The Dishmaster

Entertainment News With a Side of Dish

Thursday

13

July 2017

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COMMENTS

Music Spotlight: I’m With Her Releases “Little Lies” — Listen Now

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I was sent the video below by a team whose name I won’t mention, because I’m not pleased with them. The band, called “I’m With Her” release a new single, entitled, “Little Lies,” and it immediately caught my attention. The harmonies are great, and the folk trio is clearly deserving of praise. But praise isn’t enough. I want their story, their names, their pictures, and their history to write my post, and unfortunately, none of that was sent my way. The solution? I’ve done my own digging, and discovered some interesting data.
The group consists of Sarah Jarosz, Aoife O’ Donovan, and Sara Watkins. As it turns out, Jarosz has released four studio albums, and her most recent entitled ‘Undercurrent’ received two Grammys (Best Folk Album, Best American Roots Performance). I’ve listened to it, and it’s fantastic. Sarah Watkins is a founding member of the band Nikel Creek, whose self-titled breakout album was produced by Alison Krauss and earned two Grammy nominations. They later won a Grammy in 2002 for Best Contemporary Folk Album. Most recently, they were nomination for two Grammys in 2015 for Best American Roots Performance and Best Americana Album (‘A Dotted Line’). Watkins plays the fiddle, and her talent clearly runs in the family, because she played alongside her mandolinist brother in Nikel Creek. She also played percussion while touring with The Decemberists. You can catch her performance at Largo in Los Angeles on August 18th. Aoife O’ Donovan is an Irish-American singer and songwriter who is most known as the lead singer for the band Crooked Still. They have put out five albums.

There you have it folks! Your very own power trio! Listen to “Little Lies” below.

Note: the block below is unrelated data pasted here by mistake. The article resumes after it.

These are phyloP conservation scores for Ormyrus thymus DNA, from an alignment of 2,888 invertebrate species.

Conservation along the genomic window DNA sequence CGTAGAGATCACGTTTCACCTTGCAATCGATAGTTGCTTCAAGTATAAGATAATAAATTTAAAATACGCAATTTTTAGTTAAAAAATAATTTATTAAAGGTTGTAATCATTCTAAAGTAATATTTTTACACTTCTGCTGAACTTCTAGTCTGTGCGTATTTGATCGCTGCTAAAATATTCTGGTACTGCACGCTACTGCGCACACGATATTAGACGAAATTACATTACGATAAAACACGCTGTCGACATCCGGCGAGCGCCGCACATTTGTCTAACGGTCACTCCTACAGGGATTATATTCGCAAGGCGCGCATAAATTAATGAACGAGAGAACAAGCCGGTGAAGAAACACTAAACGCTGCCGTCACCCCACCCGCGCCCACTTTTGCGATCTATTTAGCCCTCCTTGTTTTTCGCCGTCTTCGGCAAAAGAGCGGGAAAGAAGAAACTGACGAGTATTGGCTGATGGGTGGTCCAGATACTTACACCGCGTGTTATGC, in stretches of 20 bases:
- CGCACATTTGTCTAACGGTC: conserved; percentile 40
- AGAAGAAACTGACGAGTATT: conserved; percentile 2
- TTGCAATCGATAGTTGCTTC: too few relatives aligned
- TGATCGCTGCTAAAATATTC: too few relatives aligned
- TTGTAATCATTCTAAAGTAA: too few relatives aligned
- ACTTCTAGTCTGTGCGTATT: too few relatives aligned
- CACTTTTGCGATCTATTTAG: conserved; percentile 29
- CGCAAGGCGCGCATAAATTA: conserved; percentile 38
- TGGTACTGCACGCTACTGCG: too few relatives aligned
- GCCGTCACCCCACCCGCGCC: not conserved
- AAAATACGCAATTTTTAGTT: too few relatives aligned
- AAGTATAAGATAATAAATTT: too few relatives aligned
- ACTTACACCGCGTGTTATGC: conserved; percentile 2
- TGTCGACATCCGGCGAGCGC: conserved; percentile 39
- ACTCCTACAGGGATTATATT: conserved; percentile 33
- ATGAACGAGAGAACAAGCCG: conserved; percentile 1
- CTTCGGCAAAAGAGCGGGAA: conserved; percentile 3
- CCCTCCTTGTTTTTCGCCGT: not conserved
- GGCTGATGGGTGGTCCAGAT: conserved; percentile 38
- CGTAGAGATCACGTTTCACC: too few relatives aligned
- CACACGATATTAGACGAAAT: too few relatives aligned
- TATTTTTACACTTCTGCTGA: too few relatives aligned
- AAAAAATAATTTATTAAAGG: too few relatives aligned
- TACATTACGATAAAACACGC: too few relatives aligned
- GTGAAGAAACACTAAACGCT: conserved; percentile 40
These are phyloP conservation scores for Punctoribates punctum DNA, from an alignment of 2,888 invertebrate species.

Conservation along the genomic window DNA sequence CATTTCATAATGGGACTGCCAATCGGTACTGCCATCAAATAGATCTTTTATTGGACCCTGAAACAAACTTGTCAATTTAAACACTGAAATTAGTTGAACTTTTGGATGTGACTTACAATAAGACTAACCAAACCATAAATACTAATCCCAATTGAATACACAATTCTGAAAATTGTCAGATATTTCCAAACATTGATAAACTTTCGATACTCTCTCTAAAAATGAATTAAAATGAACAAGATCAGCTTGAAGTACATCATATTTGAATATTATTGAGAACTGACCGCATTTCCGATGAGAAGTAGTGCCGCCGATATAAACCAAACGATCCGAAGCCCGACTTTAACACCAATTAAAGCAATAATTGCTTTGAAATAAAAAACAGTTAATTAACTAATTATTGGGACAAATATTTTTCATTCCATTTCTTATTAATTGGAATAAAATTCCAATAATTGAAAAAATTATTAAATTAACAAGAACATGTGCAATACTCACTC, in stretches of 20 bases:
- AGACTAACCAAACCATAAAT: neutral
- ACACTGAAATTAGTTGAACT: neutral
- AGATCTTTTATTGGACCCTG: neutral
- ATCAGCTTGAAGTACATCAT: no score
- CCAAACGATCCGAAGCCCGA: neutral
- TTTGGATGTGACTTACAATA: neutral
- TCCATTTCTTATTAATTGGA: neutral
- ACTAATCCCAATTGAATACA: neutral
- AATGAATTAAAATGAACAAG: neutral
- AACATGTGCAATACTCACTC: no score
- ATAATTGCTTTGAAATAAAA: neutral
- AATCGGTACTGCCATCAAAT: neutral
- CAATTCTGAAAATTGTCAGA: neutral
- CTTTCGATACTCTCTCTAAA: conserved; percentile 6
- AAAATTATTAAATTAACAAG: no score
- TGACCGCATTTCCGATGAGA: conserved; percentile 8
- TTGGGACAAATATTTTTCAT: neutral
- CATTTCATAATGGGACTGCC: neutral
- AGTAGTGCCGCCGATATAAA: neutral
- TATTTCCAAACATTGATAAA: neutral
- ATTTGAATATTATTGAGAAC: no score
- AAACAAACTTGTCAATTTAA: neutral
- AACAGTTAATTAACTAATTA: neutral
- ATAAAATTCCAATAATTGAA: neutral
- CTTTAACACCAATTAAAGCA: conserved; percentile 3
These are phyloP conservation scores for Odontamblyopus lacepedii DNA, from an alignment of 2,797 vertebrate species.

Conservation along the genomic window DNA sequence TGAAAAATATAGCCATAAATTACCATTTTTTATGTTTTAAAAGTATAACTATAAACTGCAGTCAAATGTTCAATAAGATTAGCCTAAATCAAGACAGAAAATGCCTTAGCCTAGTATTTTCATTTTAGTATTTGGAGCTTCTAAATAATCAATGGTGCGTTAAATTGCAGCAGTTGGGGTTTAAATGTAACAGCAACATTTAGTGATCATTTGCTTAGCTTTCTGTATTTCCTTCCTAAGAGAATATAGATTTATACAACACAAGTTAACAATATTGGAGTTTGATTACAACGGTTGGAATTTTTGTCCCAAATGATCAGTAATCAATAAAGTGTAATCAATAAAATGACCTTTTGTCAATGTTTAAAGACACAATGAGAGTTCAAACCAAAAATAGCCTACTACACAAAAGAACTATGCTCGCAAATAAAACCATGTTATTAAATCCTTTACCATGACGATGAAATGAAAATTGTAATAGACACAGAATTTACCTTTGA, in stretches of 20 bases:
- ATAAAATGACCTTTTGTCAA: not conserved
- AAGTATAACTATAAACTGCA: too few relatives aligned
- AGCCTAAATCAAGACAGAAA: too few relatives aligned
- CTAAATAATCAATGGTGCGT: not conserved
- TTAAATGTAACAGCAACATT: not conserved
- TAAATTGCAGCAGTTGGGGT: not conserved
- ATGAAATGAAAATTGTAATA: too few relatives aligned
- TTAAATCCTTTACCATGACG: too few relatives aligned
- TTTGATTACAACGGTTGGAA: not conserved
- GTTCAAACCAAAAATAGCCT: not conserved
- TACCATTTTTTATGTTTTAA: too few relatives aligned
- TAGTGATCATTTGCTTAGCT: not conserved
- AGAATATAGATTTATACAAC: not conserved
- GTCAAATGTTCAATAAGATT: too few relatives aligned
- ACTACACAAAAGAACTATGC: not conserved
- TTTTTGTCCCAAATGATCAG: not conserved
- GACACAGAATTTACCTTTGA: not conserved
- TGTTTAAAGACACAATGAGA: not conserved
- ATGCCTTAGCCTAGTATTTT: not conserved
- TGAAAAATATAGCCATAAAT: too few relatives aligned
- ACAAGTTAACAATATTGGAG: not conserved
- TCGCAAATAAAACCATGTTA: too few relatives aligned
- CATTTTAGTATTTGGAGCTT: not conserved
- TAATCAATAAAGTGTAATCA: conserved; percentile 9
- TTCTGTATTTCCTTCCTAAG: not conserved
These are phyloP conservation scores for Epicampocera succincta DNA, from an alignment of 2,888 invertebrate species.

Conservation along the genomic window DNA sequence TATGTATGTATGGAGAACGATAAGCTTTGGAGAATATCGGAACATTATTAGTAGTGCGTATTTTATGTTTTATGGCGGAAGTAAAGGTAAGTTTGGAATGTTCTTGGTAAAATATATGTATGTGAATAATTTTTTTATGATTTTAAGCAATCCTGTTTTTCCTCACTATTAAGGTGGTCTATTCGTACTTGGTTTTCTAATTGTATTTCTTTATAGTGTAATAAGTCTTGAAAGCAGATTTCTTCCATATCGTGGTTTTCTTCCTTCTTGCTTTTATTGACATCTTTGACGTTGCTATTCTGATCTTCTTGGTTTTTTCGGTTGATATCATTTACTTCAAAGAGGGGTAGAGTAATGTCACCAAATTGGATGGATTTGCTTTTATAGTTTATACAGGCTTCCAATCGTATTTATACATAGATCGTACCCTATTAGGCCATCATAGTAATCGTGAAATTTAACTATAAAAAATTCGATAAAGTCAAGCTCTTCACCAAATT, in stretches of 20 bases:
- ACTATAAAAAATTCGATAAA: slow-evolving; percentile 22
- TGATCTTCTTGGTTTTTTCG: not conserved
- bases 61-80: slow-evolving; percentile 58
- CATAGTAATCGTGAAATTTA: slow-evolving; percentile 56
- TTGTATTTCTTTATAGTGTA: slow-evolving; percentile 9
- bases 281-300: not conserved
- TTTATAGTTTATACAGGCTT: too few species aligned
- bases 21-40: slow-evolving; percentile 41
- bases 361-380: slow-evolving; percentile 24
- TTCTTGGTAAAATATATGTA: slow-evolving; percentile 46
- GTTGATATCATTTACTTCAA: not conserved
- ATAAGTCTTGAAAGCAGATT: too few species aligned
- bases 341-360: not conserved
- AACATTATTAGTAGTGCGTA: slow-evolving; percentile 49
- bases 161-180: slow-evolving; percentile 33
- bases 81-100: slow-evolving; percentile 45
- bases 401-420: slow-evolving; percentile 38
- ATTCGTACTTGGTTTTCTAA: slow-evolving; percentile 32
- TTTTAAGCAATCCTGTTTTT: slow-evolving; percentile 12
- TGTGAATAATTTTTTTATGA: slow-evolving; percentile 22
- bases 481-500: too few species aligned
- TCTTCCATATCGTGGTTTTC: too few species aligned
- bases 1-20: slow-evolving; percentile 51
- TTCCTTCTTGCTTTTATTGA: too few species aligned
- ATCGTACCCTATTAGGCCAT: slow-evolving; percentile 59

Thursday

6

July 2017

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COMMENTS

Kesha Releases “Praying” and Macklemore Releases “Glorious” – Intentional Competition?

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Forgive me if I find on-the-nose schmaltz to be off-putting. While I’m certainly happy Kesha is making a comeback and speaking her truth, my heartless core just happens to be put off by this indulgence, and the epic drum back-beat just feels like a try-hard attempt at making the music memorable. The song, entitled “Praying,” was co-written with Macklemore’s Ryan Lewis, and the track was strangely released the same day as Macklemore’s new song, “Glorious” (absent Ryan Lewis). The fast-rap hip hop duo won three Grammies, and Lewis left their partnership without any tangible explanation. Ben Haggerty says that “the decision came from a place of love for one another” but some “creative space would be good” for both of them.

It’s no secret that Kesha has endured a bear of a legal battle, fighting Dr. Luke and Sony to exit her contract amid claims of sexual harassment. “Praying” will be the “Tik Tok” singer’s first new material since the 2013 EP ‘Deconstructed.’ As for Macklemore, “Glorious” is fine. It’s catchy, as all his songs are. Listen to both tracks below.

Wednesday

5

July 2017

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COMMENTS

Jay-Z’s Anti-Semitic Lyrics on 4:44 – There’s No Excuse

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Excited about Jay-Z’s new album, I listened to it in its entirety, and without outside influence of any kind. I was immediately struck by a lyric on “The Story of O.J.,” which says, “You ever wonder why Jewish people own all the property in America? This how they did it.” I listened again and again, in hopes that the context would in some way call-out the anti-Semitic stereotype, and I quickly discovered that was not the case. Soon, I turned to google, where I found a ridiculous defense by famed Israeli-American music manager Guy Oseary, in which he claims Jay’s lyrics are actually a compliment.